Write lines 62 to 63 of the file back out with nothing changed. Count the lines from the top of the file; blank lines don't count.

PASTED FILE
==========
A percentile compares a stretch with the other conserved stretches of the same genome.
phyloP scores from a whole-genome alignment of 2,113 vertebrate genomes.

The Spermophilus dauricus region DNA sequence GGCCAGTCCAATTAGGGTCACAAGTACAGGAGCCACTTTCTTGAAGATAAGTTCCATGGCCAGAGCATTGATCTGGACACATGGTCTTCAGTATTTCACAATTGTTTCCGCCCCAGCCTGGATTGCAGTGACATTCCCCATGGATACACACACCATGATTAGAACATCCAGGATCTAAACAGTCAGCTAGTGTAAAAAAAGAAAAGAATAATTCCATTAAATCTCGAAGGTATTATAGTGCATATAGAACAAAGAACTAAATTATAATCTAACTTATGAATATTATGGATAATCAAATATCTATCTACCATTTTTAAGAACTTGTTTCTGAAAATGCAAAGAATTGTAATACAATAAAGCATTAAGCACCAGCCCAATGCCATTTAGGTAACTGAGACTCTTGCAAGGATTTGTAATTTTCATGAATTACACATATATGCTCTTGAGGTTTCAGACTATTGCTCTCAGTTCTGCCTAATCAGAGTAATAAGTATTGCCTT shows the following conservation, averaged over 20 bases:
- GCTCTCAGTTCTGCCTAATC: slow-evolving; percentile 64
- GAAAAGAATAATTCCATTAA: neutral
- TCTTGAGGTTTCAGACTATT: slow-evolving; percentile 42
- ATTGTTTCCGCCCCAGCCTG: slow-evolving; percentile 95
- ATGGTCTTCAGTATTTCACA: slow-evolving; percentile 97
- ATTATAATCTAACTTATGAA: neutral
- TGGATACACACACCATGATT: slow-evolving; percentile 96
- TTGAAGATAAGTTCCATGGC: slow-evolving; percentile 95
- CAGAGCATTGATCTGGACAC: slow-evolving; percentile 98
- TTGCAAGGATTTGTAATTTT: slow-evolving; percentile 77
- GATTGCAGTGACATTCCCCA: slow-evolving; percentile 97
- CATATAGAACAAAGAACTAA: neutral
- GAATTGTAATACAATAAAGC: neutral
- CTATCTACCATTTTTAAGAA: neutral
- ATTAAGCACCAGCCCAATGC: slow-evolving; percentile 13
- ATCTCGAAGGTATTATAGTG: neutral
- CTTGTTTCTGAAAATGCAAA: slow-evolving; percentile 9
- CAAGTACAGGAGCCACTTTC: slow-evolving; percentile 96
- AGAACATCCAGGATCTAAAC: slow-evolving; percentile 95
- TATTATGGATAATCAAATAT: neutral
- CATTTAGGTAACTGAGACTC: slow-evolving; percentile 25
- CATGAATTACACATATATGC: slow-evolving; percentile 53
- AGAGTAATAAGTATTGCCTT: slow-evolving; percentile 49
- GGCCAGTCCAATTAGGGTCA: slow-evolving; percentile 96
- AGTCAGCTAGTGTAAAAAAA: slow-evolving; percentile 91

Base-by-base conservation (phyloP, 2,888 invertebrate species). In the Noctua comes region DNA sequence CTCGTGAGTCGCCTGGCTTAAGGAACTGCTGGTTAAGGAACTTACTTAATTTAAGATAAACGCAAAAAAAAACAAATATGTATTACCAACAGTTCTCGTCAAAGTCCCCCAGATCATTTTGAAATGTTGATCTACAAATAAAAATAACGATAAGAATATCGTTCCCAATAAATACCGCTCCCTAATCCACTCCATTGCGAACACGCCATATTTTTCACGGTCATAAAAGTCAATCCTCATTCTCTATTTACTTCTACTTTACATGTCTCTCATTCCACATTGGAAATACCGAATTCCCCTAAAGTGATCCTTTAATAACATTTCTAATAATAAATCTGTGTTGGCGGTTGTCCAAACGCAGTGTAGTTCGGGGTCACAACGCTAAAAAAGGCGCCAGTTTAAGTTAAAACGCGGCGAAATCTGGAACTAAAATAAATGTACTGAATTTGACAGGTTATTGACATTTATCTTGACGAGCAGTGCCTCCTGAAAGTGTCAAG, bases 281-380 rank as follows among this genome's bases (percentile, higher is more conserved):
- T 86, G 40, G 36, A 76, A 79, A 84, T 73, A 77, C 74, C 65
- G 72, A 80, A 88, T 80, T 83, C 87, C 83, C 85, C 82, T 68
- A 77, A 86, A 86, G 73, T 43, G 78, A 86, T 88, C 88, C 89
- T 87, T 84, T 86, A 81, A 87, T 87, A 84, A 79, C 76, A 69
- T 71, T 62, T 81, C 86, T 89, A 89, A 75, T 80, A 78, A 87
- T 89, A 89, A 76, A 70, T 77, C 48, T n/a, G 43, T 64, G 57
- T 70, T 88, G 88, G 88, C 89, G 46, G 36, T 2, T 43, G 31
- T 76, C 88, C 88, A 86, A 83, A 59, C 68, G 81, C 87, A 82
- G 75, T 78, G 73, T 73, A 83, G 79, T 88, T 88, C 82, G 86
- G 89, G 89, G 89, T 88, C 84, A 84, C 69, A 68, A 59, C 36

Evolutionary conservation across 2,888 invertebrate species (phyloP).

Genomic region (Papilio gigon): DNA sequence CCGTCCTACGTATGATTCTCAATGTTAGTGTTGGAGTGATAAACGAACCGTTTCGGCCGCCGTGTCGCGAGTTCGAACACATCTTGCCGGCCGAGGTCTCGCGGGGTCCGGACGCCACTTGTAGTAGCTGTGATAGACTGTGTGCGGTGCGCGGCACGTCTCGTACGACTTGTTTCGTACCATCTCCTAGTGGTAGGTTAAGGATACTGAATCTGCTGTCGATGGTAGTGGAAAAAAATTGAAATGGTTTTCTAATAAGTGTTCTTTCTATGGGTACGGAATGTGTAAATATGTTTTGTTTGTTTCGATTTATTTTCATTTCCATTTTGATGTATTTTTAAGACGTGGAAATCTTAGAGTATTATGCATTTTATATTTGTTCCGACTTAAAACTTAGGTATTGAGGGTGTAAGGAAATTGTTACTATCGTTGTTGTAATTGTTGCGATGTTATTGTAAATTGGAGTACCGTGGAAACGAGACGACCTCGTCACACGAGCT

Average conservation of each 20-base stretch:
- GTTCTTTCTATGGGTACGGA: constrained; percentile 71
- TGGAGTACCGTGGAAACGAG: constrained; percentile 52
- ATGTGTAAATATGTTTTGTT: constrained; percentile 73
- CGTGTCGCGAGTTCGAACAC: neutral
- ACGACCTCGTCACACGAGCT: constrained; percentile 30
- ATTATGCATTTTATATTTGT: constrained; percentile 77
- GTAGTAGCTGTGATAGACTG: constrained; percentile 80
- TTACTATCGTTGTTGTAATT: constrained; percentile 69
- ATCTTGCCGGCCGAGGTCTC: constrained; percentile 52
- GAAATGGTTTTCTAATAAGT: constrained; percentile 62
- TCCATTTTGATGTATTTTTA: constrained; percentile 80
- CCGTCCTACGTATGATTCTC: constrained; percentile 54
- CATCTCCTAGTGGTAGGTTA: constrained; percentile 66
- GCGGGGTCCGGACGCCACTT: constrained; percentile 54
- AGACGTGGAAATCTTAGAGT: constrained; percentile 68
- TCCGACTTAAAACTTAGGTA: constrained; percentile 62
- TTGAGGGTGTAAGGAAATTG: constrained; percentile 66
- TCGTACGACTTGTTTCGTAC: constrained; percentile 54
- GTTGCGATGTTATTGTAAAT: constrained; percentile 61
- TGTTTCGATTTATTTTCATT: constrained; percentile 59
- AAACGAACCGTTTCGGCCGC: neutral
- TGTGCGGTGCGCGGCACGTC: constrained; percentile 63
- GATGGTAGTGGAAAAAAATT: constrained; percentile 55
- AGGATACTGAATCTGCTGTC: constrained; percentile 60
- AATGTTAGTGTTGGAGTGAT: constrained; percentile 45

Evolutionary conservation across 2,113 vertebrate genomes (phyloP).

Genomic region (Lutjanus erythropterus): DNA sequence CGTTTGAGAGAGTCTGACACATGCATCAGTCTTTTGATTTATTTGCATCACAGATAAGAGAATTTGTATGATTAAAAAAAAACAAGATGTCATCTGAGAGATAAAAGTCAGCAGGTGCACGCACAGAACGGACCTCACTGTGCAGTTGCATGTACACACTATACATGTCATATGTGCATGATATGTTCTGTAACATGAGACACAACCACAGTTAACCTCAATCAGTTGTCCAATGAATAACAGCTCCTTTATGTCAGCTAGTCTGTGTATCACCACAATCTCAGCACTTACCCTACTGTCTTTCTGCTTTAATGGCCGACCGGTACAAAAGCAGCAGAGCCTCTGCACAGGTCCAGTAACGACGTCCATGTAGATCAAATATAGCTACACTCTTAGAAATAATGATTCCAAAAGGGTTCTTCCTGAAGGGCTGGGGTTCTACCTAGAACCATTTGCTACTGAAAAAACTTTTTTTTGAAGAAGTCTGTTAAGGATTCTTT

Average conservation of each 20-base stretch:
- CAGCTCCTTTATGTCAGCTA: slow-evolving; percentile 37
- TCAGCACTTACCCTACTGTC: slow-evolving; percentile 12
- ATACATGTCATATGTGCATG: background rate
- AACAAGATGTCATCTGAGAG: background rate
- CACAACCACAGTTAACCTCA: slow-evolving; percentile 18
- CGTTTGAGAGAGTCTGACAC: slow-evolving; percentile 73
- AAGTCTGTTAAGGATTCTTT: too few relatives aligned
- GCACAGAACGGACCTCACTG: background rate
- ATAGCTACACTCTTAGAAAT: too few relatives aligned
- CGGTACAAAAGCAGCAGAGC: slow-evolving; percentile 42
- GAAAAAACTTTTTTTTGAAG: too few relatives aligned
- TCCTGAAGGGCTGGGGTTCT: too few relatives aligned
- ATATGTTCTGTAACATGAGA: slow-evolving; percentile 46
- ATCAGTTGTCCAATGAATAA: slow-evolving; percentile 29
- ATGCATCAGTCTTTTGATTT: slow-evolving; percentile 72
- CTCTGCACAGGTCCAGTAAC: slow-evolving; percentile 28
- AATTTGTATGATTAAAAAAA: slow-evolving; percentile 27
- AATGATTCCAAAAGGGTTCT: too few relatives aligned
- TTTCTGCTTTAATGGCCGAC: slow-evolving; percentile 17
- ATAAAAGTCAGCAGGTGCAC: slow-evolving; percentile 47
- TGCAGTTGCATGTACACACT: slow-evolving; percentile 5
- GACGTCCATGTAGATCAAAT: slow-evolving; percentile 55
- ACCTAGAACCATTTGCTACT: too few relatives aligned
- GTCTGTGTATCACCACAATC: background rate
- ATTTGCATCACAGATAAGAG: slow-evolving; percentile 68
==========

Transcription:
- TGTTTCGATTTATTTTCATT: constrained; percentile 59
- AAACGAACCGTTTCGGCCGC: neutral